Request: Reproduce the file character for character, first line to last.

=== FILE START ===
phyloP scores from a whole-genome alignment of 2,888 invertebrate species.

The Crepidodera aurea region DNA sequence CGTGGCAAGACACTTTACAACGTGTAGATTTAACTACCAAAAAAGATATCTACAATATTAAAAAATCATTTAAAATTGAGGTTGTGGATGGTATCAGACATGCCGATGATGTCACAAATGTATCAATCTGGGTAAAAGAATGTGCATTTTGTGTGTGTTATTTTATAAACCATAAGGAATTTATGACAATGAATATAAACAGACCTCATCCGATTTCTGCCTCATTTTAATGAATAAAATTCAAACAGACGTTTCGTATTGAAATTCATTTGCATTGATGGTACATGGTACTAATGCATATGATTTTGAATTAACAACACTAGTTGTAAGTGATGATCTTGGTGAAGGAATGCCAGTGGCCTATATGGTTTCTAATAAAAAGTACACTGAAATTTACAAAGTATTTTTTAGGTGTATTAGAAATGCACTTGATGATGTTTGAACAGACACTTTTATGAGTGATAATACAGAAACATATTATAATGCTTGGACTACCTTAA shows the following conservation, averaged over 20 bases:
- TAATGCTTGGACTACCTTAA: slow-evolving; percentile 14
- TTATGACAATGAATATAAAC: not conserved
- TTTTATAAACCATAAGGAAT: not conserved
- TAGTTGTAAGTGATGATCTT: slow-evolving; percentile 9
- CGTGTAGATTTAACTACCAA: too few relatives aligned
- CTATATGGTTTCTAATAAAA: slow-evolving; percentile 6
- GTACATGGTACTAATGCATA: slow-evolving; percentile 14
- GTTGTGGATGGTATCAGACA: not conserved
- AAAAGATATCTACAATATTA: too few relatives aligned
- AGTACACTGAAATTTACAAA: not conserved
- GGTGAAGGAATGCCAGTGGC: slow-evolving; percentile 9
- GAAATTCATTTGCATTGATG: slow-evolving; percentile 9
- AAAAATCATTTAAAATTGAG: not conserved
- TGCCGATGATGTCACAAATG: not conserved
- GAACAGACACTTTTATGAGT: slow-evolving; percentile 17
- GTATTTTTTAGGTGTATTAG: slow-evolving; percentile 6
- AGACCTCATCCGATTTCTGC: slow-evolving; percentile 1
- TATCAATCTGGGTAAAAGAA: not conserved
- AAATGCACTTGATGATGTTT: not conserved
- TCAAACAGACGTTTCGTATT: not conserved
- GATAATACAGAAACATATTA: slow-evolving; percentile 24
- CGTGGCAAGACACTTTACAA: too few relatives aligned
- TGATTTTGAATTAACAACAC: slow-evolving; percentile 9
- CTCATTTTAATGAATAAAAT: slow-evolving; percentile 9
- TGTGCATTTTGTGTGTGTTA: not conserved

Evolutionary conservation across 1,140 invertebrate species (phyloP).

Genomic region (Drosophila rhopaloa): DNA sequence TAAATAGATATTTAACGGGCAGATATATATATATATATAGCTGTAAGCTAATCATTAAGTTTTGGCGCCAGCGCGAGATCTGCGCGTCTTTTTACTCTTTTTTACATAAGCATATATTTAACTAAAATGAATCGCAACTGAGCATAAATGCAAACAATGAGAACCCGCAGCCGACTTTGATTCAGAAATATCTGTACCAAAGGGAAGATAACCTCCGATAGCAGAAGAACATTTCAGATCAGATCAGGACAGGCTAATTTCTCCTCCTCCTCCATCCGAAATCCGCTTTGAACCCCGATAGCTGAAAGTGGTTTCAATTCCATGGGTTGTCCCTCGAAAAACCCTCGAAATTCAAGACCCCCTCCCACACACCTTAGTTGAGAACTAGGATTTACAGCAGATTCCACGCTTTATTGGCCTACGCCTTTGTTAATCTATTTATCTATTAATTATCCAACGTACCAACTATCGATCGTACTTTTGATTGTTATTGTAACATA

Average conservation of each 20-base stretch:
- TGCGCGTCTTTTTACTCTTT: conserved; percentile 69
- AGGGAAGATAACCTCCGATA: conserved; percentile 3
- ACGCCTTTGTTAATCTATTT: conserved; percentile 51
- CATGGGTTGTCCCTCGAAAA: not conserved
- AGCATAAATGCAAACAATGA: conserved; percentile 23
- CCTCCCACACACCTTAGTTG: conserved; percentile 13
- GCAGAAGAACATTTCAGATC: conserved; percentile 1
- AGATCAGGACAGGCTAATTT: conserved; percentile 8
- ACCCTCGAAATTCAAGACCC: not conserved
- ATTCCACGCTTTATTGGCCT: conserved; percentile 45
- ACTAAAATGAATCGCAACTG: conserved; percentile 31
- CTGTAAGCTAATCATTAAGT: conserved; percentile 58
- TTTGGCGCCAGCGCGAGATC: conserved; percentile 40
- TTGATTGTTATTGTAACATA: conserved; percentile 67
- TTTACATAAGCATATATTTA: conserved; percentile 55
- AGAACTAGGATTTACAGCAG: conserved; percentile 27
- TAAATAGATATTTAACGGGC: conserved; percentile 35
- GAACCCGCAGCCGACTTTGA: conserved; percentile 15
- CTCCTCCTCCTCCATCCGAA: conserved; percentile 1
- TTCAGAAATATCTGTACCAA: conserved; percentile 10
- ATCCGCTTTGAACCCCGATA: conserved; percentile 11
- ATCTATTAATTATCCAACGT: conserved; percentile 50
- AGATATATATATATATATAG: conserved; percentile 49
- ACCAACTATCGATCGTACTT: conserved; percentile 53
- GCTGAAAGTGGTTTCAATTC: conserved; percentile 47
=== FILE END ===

phyloP scores from a whole-genome alignment of 2,888 invertebrate species.

The Crepidodera aurea region DNA sequence CGTGGCAAGACACTTTACAACGTGTAGATTTAACTACCAAAAAAGATATCTACAATATTAAAAAATCATTTAAAATTGAGGTTGTGGATGGTATCAGACATGCCGATGATGTCACAAATGTATCAATCTGGGTAAAAGAATGTGCATTTTGTGTGTGTTATTTTATAAACCATAAGGAATTTATGACAATGAATATAAACAGACCTCATCCGATTTCTGCCTCATTTTAATGAATAAAATTCAAACAGACGTTTCGTATTGAAATTCATTTGCATTGATGGTACATGGTACTAATGCATATGATTTTGAATTAACAACACTAGTTGTAAGTGATGATCTTGGTGAAGGAATGCCAGTGGCCTATATGGTTTCTAATAAAAAGTACACTGAAATTTACAAAGTATTTTTTAGGTGTATTAGAAATGCACTTGATGATGTTTGAACAGACACTTTTATGAGTGATAATACAGAAACATATTATAATGCTTGGACTACCTTAA shows the following conservation, averaged over 20 bases:
- TAATGCTTGGACTACCTTAA: slow-evolving; percentile 14
- TTATGACAATGAATATAAAC: not conserved
- TTTTATAAACCATAAGGAAT: not conserved
- TAGTTGTAAGTGATGATCTT: slow-evolving; percentile 9
- CGTGTAGATTTAACTACCAA: too few relatives aligned
- CTATATGGTTTCTAATAAAA: slow-evolving; percentile 6
- GTACATGGTACTAATGCATA: slow-evolving; percentile 14
- GTTGTGGATGGTATCAGACA: not conserved
- AAAAGATATCTACAATATTA: too few relatives aligned
- AGTACACTGAAATTTACAAA: not conserved
- GGTGAAGGAATGCCAGTGGC: slow-evolving; percentile 9
- GAAATTCATTTGCATTGATG: slow-evolving; percentile 9
- AAAAATCATTTAAAATTGAG: not conserved
- TGCCGATGATGTCACAAATG: not conserved
- GAACAGACACTTTTATGAGT: slow-evolving; percentile 17
- GTATTTTTTAGGTGTATTAG: slow-evolving; percentile 6
- AGACCTCATCCGATTTCTGC: slow-evolving; percentile 1
- TATCAATCTGGGTAAAAGAA: not conserved
- AAATGCACTTGATGATGTTT: not conserved
- TCAAACAGACGTTTCGTATT: not conserved
- GATAATACAGAAACATATTA: slow-evolving; percentile 24
- CGTGGCAAGACACTTTACAA: too few relatives aligned
- TGATTTTGAATTAACAACAC: slow-evolving; percentile 9
- CTCATTTTAATGAATAAAAT: slow-evolving; percentile 9
- TGTGCATTTTGTGTGTGTTA: not conserved

Evolutionary conservation across 1,140 invertebrate species (phyloP).

Genomic region (Drosophila rhopaloa): DNA sequence TAAATAGATATTTAACGGGCAGATATATATATATATATAGCTGTAAGCTAATCATTAAGTTTTGGCGCCAGCGCGAGATCTGCGCGTCTTTTTACTCTTTTTTACATAAGCATATATTTAACTAAAATGAATCGCAACTGAGCATAAATGCAAACAATGAGAACCCGCAGCCGACTTTGATTCAGAAATATCTGTACCAAAGGGAAGATAACCTCCGATAGCAGAAGAACATTTCAGATCAGATCAGGACAGGCTAATTTCTCCTCCTCCTCCATCCGAAATCCGCTTTGAACCCCGATAGCTGAAAGTGGTTTCAATTCCATGGGTTGTCCCTCGAAAAACCCTCGAAATTCAAGACCCCCTCCCACACACCTTAGTTGAGAACTAGGATTTACAGCAGATTCCACGCTTTATTGGCCTACGCCTTTGTTAATCTATTTATCTATTAATTATCCAACGTACCAACTATCGATCGTACTTTTGATTGTTATTGTAACATA

Average conservation of each 20-base stretch:
- TGCGCGTCTTTTTACTCTTT: conserved; percentile 69
- AGGGAAGATAACCTCCGATA: conserved; percentile 3
- ACGCCTTTGTTAATCTATTT: conserved; percentile 51
- CATGGGTTGTCCCTCGAAAA: not conserved
- AGCATAAATGCAAACAATGA: conserved; percentile 23
- CCTCCCACACACCTTAGTTG: conserved; percentile 13
- GCAGAAGAACATTTCAGATC: conserved; percentile 1
- AGATCAGGACAGGCTAATTT: conserved; percentile 8
- ACCCTCGAAATTCAAGACCC: not conserved
- ATTCCACGCTTTATTGGCCT: conserved; percentile 45
- ACTAAAATGAATCGCAACTG: conserved; percentile 31
- CTGTAAGCTAATCATTAAGT: conserved; percentile 58
- TTTGGCGCCAGCGCGAGATC: conserved; percentile 40
- TTGATTGTTATTGTAACATA: conserved; percentile 67
- TTTACATAAGCATATATTTA: conserved; percentile 55
- AGAACTAGGATTTACAGCAG: conserved; percentile 27
- TAAATAGATATTTAACGGGC: conserved; percentile 35
- GAACCCGCAGCCGACTTTGA: conserved; percentile 15
- CTCCTCCTCCTCCATCCGAA: conserved; percentile 1
- TTCAGAAATATCTGTACCAA: conserved; percentile 10
- ATCCGCTTTGAACCCCGATA: conserved; percentile 11
- ATCTATTAATTATCCAACGT: conserved; percentile 50
- AGATATATATATATATATAG: conserved; percentile 49
- ACCAACTATCGATCGTACTT: conserved; percentile 53
- GCTGAAAGTGGTTTCAATTC: conserved; percentile 47